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Library finds books bound in human flesh

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The Harvard University library has books that are bound in human flesh. There have been three books found that are covered in the skin of people. According to an April 2 report by Geeko System, the practice of binding books with human flesh was popular in the 1600s.

One of the books was bound in the flesh of a an “unclaimed body of a female mental patient. This particular book was about life and death. Another book found in human flesh was about medieval Spanish law, which was bound in the flesh of the author's friend. It was considered to be an “commemorative act.”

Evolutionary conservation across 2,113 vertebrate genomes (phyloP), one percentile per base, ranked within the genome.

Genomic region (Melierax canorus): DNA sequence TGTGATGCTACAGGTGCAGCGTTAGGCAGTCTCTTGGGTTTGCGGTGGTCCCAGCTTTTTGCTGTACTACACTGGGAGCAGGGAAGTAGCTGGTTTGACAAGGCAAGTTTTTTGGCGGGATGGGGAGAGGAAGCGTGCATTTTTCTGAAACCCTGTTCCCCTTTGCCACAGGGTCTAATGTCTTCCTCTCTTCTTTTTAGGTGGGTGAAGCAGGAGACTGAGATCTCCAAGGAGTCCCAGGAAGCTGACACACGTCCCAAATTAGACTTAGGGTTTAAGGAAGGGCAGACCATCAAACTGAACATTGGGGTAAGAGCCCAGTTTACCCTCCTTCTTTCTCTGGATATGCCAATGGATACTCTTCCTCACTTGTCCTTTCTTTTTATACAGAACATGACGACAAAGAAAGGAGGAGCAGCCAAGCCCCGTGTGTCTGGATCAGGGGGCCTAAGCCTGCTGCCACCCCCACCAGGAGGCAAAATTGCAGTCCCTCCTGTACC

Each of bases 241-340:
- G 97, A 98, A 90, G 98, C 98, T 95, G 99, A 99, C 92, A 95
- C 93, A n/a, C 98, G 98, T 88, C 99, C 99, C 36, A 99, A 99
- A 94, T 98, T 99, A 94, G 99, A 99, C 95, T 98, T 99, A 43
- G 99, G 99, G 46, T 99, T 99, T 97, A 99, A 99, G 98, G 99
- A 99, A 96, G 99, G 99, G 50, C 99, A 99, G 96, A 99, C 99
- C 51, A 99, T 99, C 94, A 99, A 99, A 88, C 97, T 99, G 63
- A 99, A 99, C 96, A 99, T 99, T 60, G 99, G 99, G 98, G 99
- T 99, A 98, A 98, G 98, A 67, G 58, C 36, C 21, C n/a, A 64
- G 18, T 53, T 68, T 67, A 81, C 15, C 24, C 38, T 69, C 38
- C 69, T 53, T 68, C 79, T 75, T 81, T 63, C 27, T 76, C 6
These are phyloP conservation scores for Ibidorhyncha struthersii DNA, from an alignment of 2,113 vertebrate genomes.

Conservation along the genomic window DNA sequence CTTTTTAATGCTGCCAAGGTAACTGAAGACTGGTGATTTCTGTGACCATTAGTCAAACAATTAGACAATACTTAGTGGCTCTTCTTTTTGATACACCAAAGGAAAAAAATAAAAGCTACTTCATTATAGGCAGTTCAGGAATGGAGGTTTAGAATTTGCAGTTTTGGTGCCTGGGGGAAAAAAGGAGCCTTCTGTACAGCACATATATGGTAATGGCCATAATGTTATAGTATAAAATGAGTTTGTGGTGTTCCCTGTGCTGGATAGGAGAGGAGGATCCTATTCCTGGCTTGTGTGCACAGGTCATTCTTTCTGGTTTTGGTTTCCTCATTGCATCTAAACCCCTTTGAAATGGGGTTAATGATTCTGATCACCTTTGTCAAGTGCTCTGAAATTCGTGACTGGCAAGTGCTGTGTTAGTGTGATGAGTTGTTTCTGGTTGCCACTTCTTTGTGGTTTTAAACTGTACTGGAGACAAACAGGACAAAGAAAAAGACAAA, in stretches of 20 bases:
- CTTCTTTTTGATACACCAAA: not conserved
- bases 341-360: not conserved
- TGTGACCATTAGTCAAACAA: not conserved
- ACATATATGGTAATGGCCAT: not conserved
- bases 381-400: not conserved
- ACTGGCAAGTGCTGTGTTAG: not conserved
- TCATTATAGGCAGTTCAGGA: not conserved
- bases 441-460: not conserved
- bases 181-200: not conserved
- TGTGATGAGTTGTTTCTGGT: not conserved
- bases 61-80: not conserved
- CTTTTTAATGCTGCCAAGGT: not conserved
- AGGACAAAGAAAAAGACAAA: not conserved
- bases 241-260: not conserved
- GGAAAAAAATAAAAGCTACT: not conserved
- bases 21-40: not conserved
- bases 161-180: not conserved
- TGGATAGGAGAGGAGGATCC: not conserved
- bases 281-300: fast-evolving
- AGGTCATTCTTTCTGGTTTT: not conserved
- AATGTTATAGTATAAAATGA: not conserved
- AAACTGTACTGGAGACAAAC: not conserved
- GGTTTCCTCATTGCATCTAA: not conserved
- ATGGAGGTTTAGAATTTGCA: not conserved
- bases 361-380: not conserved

“I'm glad I have a Kindle,” Chloe Martin, a college student from Edmond, said. “That is so gross. I like reading, but I'd give it up completely before I'd read books covered with skin.”

Human flesh was usually used to bind books about “anatomy of the body.” That was also back in the day when people were murdered so their bodies could be used during anatomy lessons.

The Harvard library has no plans to get rid of the books bound in human skin. They are also not advertising they have such books.



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